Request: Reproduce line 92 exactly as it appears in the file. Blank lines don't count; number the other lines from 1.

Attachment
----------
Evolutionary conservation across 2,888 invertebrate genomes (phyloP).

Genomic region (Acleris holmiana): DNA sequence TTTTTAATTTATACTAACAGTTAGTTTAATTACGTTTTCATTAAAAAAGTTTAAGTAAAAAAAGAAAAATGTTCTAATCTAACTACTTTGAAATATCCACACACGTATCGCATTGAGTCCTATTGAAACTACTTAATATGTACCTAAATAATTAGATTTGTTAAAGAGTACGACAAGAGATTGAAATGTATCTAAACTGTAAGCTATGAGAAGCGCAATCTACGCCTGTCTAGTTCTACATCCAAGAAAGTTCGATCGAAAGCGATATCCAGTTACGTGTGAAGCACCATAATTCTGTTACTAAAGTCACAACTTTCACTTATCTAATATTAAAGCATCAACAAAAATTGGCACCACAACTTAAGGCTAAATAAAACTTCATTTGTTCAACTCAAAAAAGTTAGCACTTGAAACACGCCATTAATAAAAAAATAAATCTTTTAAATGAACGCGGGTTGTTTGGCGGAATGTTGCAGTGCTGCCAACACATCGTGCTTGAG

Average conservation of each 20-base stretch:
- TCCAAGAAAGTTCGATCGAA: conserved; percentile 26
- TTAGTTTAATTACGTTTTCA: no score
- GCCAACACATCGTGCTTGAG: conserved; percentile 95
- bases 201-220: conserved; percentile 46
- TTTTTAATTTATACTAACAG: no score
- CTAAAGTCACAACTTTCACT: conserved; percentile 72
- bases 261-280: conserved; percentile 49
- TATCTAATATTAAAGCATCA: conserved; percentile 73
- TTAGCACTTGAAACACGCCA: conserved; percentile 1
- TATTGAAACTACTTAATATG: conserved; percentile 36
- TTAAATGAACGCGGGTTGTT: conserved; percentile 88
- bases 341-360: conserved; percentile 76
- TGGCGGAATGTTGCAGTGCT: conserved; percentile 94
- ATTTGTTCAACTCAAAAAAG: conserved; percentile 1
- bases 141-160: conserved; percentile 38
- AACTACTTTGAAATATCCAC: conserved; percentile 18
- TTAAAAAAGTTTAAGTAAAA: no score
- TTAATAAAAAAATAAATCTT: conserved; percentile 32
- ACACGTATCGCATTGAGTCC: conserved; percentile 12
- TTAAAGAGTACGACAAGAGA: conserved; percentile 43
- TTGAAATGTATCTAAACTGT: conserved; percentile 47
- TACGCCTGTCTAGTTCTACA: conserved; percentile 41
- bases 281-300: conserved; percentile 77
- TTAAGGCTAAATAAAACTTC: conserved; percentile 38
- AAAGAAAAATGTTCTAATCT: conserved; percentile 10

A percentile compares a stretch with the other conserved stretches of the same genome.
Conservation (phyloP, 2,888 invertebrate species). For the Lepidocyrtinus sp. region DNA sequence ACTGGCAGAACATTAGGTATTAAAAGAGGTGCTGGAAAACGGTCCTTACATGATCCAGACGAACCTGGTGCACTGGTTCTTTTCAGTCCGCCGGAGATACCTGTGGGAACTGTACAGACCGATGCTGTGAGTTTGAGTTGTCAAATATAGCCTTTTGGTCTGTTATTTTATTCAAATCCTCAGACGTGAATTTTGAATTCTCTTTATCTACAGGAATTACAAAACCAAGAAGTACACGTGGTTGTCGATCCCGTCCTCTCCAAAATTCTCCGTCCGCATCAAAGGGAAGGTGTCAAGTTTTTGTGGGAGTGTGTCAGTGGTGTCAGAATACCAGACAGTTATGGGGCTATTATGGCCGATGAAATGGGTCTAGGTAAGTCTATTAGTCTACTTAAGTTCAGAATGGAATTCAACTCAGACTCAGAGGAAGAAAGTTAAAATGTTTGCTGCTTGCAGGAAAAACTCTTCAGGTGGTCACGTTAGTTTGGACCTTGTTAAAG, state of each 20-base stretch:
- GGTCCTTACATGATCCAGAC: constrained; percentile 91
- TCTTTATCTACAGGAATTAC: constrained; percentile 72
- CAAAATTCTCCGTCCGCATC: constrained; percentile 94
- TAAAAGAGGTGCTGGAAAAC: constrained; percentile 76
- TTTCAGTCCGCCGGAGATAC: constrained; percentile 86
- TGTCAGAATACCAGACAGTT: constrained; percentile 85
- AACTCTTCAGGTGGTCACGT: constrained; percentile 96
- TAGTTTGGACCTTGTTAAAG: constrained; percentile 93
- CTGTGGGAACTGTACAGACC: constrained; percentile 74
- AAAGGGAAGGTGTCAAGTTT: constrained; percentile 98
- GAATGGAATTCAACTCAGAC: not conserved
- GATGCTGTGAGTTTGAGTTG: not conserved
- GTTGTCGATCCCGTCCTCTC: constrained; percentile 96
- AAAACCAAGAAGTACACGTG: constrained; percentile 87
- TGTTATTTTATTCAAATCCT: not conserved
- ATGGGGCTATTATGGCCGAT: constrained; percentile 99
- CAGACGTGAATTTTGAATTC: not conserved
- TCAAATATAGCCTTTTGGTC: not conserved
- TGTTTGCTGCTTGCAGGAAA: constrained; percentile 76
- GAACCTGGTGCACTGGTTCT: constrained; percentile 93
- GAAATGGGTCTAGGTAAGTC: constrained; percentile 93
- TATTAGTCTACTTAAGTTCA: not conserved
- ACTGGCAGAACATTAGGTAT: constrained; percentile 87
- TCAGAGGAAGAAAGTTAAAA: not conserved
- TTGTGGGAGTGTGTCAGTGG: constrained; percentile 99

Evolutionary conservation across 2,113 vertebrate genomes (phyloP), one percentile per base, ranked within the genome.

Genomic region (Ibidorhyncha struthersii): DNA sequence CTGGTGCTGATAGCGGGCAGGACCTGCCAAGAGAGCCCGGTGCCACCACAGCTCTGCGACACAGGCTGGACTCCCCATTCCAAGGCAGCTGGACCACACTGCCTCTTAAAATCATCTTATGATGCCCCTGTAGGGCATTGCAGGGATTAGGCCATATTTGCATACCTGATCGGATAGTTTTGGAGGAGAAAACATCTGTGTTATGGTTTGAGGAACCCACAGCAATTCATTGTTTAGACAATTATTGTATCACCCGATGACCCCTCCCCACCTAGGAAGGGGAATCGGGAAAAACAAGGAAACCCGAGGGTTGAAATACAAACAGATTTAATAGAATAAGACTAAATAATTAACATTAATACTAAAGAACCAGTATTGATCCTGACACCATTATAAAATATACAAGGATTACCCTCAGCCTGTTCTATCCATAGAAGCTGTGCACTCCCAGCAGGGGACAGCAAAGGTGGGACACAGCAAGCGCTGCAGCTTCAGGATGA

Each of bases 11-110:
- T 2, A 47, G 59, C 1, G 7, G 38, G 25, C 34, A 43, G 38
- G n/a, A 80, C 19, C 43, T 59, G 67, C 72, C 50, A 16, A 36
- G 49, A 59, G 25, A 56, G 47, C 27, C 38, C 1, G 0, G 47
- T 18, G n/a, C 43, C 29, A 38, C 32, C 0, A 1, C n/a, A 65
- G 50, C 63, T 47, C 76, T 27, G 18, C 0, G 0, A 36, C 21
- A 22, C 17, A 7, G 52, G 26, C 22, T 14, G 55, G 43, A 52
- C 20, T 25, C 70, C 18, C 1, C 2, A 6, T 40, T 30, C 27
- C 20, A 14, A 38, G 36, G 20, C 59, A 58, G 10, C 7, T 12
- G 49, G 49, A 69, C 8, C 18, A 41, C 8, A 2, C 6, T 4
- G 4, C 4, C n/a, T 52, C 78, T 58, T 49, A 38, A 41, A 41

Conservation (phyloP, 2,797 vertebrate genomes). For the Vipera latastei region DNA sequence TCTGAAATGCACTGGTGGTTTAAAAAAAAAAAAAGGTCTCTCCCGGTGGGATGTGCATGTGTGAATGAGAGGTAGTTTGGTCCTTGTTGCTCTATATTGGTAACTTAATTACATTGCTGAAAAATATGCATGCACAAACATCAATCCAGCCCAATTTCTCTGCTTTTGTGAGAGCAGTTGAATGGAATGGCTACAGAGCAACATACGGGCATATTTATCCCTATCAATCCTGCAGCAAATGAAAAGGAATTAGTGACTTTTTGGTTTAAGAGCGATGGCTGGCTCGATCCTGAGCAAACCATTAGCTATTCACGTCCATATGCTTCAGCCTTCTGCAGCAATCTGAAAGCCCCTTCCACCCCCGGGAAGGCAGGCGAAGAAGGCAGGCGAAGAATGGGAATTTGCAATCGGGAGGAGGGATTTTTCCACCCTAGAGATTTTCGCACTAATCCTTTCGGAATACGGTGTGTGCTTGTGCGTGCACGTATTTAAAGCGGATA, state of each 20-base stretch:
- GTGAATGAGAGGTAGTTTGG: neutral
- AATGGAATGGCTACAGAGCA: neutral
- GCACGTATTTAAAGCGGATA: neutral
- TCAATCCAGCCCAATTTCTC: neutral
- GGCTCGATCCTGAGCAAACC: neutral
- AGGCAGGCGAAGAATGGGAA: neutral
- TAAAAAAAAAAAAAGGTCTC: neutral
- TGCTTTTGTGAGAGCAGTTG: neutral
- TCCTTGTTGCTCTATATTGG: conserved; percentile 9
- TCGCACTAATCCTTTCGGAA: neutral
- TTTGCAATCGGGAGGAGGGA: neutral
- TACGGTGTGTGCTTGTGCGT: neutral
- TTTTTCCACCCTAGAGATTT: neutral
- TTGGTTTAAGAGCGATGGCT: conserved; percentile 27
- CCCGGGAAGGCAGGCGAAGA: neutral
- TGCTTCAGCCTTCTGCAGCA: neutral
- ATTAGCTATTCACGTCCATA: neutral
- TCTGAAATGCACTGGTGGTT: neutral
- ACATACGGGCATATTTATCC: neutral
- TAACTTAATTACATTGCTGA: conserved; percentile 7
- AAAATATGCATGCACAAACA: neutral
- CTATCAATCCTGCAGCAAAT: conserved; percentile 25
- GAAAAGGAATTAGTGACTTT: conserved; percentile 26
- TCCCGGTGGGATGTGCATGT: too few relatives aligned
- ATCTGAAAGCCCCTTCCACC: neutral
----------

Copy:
- GAAAAGGAATTAGTGACTTT: conserved; percentile 26